Jason Inch likes "doing business by doing good." One of his most interesting ventures, for example, is a real estate play in Shanghai that isn't about making anybody rich. Instead, it exists to help China manage urban density while also empowering people to "work, meet, socialize, create, exercise, eat, drink and live multi-faceted lives."
Dear World Leaders, There are moments in history that become turning points. In our view, 2015 will be such a moment. We believe it's just possible that we could end 2015 with a new global compact -- an agreed pathway to a better, safer future for people and planet that will inspire all the citizens of the world. We can choose the path of sustainable development. Which side of history will you be on?
Mining is important to human well-being, but the current economic system means it's often aimed at maximizing profit with little regard for people or the environment. It's one area where Canadians can make a difference. Canadian mining companies haven't always had a great record for environmental and social responsibility in communities where they operate -- but public scrutiny and pressure may be helping to change that.
I am watching negotiators from impacted countries like the Philippines working earnestly on a new agreement to reduce global climate pollution. At the same time, I am reading stories back home about Prime Minister Stephen Harper telling the House of Commons yesterday that regulating greenhouse gas emissions from Canada's oil and gas sector would be "crazy." Let's be clear who is crazy here.
The 7 Virtues Beauty Inc. is a Canadian company based in Halifax, Nova Scotia. Their belief is to flex their buying power to empower families in countries that are rebuilding. Their fragrances are made in Canada and are created with essential oils from nations that are rebuilding including Haiti, Afghanistan and the Middle East.
Most people who follow these simple steps soon discover they can live on much less. They turn away from consumerism, and lead happier, more focussed lives. They stop being human doings and once again become human beings. Some even discover financial independence. Equally important, their impact on the planet is dramatically reduced. Win, win, win.
Given that one third of the planet is thinking about "guilt free consumption" any company that fails to address these three areas is missing out on a huge competitive advantage. A wise company will ask themselves how their products are adversely affecting people, nature and the planet and develop initiatives to reduce these effects.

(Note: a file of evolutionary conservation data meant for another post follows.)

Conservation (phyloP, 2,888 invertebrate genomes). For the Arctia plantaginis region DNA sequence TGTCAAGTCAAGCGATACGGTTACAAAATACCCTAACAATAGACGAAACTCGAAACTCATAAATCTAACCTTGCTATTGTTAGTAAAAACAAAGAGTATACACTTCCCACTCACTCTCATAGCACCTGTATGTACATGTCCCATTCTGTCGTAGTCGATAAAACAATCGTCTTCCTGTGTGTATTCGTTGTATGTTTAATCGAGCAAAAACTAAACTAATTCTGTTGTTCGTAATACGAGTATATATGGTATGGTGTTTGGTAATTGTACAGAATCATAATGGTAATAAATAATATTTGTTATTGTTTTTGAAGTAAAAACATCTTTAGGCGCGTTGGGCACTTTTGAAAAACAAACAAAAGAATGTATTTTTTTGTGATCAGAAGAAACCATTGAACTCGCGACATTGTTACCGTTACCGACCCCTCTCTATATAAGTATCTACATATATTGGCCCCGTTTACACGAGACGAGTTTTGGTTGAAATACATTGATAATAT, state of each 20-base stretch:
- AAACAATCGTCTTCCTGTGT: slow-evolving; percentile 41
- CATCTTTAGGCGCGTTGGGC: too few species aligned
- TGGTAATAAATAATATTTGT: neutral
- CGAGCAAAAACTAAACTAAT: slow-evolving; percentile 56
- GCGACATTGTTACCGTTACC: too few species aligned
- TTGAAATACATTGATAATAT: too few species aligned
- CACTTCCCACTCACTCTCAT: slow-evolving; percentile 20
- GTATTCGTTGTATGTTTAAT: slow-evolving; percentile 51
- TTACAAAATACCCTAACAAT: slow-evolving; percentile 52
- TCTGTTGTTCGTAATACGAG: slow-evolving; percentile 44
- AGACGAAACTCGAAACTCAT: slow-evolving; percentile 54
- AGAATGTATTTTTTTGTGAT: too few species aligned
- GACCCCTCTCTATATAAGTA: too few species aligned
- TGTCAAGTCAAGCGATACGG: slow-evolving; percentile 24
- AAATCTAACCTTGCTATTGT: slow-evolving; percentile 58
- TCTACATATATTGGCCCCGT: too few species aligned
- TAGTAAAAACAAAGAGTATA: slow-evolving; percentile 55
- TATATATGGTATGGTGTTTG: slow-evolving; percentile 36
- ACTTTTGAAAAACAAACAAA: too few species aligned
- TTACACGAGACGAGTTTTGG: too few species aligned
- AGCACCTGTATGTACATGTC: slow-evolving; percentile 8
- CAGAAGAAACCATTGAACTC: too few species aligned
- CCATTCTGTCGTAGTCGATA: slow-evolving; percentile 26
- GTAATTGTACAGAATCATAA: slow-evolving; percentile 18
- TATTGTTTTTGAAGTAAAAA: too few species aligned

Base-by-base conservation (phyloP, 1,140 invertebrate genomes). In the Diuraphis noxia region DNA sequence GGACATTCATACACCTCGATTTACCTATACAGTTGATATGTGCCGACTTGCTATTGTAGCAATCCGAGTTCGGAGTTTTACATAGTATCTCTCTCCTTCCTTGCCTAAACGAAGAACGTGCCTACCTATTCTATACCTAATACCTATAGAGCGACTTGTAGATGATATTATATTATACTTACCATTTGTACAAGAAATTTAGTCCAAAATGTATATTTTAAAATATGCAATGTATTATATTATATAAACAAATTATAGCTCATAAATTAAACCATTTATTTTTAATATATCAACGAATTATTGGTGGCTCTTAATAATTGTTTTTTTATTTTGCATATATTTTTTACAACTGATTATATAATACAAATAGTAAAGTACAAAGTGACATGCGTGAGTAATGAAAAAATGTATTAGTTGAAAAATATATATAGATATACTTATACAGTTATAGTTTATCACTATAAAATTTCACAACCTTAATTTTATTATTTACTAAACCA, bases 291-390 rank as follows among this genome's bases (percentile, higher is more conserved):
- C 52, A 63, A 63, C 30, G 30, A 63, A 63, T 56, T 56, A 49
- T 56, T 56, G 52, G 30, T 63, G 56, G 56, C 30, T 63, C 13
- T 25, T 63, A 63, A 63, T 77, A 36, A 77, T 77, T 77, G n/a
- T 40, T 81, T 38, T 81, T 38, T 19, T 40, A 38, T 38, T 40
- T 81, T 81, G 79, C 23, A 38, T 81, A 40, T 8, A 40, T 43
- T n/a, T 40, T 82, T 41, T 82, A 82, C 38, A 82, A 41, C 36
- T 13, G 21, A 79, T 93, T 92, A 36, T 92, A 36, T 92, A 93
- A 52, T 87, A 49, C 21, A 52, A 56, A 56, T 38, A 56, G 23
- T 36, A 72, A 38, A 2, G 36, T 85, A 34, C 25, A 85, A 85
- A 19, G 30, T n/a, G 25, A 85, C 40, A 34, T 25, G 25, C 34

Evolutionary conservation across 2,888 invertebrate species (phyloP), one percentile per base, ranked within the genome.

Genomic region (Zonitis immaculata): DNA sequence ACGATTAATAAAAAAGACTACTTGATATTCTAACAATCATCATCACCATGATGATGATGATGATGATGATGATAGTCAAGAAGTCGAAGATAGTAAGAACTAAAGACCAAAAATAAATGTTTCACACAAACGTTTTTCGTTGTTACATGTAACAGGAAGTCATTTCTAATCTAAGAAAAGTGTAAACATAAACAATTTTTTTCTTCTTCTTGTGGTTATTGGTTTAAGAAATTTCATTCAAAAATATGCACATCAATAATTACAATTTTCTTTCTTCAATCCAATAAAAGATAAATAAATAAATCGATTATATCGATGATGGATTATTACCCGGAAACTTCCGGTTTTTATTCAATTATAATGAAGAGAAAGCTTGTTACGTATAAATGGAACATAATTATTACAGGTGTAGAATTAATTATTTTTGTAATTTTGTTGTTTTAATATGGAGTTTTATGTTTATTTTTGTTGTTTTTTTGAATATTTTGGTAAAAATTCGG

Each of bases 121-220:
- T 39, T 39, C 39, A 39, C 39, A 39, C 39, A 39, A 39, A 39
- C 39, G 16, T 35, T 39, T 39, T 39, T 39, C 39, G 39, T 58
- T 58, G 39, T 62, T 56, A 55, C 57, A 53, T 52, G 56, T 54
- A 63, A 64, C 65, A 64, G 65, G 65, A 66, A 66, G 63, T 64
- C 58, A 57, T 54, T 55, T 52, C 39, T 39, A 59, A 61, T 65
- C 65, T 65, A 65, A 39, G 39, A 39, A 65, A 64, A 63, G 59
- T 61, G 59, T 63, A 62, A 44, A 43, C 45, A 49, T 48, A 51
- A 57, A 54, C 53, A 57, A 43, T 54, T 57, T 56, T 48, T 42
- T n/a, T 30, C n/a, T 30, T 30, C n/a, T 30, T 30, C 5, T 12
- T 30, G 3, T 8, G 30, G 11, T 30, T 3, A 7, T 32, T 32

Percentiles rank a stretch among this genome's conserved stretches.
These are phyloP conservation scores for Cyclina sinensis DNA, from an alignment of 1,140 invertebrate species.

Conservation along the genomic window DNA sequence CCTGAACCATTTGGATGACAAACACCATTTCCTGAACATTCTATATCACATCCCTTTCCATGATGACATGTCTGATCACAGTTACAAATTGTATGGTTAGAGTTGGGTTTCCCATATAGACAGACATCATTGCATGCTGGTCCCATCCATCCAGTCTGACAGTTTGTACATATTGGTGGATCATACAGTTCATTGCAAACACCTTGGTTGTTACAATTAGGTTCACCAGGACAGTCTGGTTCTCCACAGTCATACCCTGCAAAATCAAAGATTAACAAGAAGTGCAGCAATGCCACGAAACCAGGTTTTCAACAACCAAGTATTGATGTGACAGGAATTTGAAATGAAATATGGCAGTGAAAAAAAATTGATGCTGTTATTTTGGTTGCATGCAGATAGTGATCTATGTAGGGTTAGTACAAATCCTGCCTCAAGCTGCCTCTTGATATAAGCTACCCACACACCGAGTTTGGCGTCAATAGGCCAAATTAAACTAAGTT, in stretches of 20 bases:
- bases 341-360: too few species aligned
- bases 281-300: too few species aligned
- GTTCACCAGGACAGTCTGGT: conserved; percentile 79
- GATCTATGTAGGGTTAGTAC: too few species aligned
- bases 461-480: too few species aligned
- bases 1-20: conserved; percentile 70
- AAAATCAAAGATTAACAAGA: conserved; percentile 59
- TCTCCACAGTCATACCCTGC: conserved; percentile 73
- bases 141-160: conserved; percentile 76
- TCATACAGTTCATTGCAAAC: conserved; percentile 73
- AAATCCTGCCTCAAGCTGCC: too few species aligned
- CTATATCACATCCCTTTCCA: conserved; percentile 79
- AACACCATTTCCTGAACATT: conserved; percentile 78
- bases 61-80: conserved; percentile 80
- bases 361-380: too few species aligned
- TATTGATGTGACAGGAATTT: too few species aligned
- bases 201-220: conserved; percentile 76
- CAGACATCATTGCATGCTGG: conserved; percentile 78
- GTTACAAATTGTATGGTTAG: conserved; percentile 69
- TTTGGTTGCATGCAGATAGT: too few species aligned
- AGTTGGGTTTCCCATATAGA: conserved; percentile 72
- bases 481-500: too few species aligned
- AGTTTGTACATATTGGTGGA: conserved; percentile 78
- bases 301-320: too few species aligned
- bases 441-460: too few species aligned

As Canadians, we are incredibly lucky to live in a country with so much natural wealth, but we're taking that for granted. We're placing huge demands on the planets' resources, ranked 11th per capita in the world. If everybody in the world lived like Canadians, we would require 3.7 planets to meet our needs -- clearly, this is not sustainable.
Technology is allowing us to peer behind the veil of TV commercials; it is connecting us in real, authentic and meaningful ways to the food we eat. It is creating communities of like-minded consumers and producers. This week, the FDA issued an industry-wide mandate to lower sodium in processed foods. Has the ratchet changed direction?
Among the incentives to host a major international sporting event is the promise of an enduring legacy of infrastructure for future generations of athletes and citizens to enjoy. It seems that the global athletic events of the future will leave something other than crumbling ruins behind, as short-term sporting venues are built with social development in mind. We can only hope so much for Toronto's 2015 Pan Am Games. With a total budget of $1.44 billion, the creative opportunities for a sustainable legacy, like the athletes themselves, know no limits.
Cooperation between Arctic stakeholders is crucial for each country's success in dealing with climate change. We are in a new era of sustainable development as the Arctic presents us with major opportunities and major responsibilities. Cooperation is the only tool to ensure ethical, social, and ecological sustainable development.
Stephen Harper recently announced that dealing with climate change will not come at the expense of crippling the economy, and said that he encourages other countries to do the same. He claimed he was just being honest and that no leader really wants to take action on climate change, but based on recent actions by China, United Kingdom and the United States, this doesn't seem to be the truth.
World Oceans Day, celebrated across the globe on June 8, is Canada's brainchild. The Canadian government proposed the concept in 1992 at the Earth Summit in Rio de Janeiro. This makes Monday's news of Canada's significant ocean protection shortcomings, courtesy of Canadian Parks and Wilderness Society's report, all the more hard to swallow.
The Metro Vancouver regional authority wants to build a massive garbage incinerator at a yet-to-be-determined location that will purposefully pump more smog into the air and burn recycled goods like paper and plastic. And get this, taxpayers are going to have to foot the $470-million bill to breathe it all it all in.
Wouldn't it be cool to have a mayor who swanned around in a hybrid car, rather than a gas guzzling jalopy, and who talked about "nurturing" entrepreneurs, or who sought tax breaks for sustainability initiatives, or who could imagine something outside of the box when it comes to Toronto's moribund waterfront?